Health-care reform: Main issue after 2 years is, will it survive?
Health-care reform law is extolled by the White House for improving lives and is the object of scorn from the GOP. But the looming Supreme Court battle overshadows the partisan debate.
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“This presidency has been a failure. At the centerpiece of this failure is this piece of legislation, ObamaCare,” said Romney while campaigning in Louisiana.Skip to next paragraph
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Of course, Romney has his own health-care problem, in that while governor of Massachusetts he signed into law a health bill often credited with serving as the model for Obama’s national legislation.
In an opinion piece for USA Today this week, Romney outlined his own plan for national health reform, saying that among other things he would offer a tax benefit to individuals to buy health insurance on their own.
Romney added he would turn over responsibility for helping the poor, uninsured, and chronically ill to state capitals, instead of Washington.
“I favor giving each of the 50 states the resources and the responsibility to craft the health-care solutions that suit their citizens best,” wrote Romney.
Many of the most significant ACA provisions have yet to take effect, notes Kaiser Health News in a scorecard of what the law has delivered so far.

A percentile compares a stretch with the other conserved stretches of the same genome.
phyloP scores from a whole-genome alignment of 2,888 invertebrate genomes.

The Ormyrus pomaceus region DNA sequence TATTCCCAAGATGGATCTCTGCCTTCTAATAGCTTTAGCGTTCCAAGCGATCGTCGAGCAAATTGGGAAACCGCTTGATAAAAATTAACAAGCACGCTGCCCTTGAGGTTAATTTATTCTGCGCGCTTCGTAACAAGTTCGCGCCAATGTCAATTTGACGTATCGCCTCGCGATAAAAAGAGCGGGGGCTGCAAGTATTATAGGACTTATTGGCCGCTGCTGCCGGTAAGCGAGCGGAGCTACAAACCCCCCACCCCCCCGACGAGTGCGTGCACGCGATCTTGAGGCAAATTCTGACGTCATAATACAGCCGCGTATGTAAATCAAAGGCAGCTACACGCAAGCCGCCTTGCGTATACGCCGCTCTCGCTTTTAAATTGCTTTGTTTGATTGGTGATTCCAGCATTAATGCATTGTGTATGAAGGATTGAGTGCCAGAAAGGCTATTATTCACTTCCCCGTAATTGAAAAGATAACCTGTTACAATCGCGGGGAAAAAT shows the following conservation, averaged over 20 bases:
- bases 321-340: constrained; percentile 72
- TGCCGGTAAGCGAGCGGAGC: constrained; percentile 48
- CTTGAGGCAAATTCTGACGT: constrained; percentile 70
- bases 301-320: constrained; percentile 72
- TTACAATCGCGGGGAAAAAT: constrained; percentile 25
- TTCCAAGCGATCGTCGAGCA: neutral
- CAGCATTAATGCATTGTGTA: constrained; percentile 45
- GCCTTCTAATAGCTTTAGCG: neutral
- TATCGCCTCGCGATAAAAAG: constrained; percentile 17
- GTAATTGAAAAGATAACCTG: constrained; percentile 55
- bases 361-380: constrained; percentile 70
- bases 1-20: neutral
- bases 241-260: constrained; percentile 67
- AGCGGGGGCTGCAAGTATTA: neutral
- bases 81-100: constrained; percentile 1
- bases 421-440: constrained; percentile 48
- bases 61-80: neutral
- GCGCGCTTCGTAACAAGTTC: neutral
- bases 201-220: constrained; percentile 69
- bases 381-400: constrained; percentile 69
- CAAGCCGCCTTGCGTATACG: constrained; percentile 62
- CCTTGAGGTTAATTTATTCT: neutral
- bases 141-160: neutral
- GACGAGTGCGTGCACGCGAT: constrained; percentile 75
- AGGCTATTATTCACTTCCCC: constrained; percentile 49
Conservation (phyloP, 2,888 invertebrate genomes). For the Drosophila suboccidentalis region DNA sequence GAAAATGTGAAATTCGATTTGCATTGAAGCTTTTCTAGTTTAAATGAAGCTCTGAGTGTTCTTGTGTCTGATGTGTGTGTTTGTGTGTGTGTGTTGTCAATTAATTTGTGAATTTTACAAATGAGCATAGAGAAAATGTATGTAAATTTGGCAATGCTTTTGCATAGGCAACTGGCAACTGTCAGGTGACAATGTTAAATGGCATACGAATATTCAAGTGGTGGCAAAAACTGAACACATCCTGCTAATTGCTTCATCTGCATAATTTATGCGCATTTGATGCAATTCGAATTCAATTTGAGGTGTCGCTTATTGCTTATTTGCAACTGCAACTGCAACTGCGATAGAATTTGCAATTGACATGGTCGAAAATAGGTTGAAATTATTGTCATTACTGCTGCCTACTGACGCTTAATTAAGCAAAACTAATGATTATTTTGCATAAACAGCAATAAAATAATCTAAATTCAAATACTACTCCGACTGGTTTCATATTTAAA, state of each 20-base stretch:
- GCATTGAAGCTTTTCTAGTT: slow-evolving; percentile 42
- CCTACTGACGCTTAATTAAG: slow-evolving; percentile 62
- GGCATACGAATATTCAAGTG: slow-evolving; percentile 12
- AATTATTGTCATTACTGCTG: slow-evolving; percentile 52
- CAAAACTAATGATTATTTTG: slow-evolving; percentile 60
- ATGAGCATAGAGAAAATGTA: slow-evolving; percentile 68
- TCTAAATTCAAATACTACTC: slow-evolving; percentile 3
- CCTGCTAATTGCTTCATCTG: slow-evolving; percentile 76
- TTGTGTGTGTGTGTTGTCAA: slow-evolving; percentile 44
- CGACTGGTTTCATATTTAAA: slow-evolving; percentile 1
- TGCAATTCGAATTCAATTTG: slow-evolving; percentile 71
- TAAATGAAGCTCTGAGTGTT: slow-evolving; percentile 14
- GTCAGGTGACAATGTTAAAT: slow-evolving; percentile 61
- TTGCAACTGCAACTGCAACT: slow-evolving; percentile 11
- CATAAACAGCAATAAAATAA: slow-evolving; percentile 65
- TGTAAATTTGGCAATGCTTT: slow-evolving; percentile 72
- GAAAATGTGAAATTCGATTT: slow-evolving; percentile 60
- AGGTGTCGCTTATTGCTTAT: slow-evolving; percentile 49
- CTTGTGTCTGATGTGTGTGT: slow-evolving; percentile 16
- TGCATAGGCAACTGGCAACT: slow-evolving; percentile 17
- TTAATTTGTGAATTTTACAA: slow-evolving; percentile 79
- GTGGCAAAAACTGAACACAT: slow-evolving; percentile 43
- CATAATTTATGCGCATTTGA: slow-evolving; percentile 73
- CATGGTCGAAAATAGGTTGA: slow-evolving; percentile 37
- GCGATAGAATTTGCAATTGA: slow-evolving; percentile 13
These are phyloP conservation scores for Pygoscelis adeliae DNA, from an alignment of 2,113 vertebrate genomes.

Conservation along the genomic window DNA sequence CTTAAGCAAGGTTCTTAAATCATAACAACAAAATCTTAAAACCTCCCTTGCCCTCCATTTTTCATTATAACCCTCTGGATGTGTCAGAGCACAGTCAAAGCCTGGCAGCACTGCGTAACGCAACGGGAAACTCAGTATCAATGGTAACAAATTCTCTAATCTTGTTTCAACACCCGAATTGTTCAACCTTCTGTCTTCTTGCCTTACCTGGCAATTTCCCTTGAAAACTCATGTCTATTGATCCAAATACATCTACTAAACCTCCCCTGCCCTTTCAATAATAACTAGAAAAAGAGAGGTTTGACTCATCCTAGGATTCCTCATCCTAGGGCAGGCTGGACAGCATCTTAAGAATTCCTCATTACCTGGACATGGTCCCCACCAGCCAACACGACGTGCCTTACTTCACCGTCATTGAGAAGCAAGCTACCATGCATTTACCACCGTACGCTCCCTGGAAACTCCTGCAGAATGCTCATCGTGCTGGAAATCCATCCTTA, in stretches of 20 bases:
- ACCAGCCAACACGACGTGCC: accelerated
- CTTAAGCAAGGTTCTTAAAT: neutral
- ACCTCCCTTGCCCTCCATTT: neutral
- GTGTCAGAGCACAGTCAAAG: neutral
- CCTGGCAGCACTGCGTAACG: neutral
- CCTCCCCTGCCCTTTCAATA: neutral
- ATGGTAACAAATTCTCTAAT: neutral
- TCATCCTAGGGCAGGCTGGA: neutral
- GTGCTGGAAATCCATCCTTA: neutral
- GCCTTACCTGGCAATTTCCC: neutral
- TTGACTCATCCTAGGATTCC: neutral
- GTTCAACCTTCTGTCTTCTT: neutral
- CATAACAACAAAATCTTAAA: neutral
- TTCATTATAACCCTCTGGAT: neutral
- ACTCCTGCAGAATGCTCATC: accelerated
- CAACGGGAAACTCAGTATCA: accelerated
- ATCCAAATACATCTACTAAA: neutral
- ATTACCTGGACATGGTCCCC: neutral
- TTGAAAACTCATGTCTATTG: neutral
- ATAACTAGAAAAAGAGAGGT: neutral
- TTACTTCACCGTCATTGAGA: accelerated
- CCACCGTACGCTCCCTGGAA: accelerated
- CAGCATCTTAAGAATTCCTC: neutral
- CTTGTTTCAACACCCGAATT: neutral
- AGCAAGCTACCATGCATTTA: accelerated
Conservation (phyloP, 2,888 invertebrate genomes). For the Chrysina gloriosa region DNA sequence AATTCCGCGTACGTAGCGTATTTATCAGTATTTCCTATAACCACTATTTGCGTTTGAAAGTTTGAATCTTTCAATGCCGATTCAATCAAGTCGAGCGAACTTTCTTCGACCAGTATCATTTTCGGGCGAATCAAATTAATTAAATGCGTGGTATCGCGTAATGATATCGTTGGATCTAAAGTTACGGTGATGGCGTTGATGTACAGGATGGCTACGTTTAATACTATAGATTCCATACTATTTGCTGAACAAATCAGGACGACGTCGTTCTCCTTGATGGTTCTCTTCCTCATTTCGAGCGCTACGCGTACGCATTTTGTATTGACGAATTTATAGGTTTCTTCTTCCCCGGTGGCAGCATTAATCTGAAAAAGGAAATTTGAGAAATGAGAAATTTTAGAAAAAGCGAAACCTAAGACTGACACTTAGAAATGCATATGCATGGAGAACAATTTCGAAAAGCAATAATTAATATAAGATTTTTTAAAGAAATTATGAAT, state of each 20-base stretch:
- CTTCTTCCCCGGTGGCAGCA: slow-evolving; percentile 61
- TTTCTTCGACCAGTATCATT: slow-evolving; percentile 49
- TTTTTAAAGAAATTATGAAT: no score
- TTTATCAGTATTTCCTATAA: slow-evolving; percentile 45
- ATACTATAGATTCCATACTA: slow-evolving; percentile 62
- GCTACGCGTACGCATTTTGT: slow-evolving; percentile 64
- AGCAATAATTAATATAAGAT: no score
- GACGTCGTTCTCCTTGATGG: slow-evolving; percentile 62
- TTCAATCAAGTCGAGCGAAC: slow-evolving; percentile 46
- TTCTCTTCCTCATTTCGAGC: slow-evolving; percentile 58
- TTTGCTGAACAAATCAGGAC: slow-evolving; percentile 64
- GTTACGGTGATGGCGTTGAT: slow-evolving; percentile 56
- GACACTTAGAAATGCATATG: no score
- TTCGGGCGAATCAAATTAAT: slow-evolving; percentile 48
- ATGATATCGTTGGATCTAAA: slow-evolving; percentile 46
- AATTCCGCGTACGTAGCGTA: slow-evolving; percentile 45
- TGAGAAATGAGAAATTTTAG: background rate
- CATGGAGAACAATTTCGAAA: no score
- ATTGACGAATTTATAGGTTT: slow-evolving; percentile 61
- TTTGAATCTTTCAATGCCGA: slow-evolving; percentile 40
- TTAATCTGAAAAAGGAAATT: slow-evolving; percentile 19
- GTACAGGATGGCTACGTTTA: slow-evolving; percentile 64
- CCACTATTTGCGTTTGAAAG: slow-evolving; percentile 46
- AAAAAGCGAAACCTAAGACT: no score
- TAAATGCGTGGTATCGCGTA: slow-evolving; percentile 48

State-based exchanges, a kind of marketplace for individual insurance, aren’t supposed to be up and running until 2014, for instance. That’s when the US will start subsidizing the purchase of such policies for lower-income Americans.
Some parts of the bill that have already taken effect have exceeded expectations, according to Kaiser. The number of young adults whose coverage has continued on parental polices is almost twice the number predicted at the law’s passage, for instance.
Other provisions have underperformed. The White House estimated that 4 million small businesses by now would be receiving tax credits for their contributions to employee health plans. As of last November only 309,000 businesses had qualified for these credits.
Will all this be a moot point? It’s possible the ACA health care reforms will collapse if the Supreme Court strikes down the individual mandate at the heart of the bill. The requirement that individuals carry insurance makes economically possible such popular parts of the ACA as the provision that insurers cover people with pre-existing conditions.
Such a move by the Supreme Court would also mark a turning point in American constitutional law, according to Russell Wheeler of Brookings.
For decades many constitutional scholars have assumed that Congress has extensive powers to regulate US economic activity under the Constitution’s Commerce Clause. But if the justices reject the individual mandate, they’d be calling into question that interpretation of the law.
“If the court strikes down the individual mandate our constitutional law will take a 180 degree turn,” says Wheeler.
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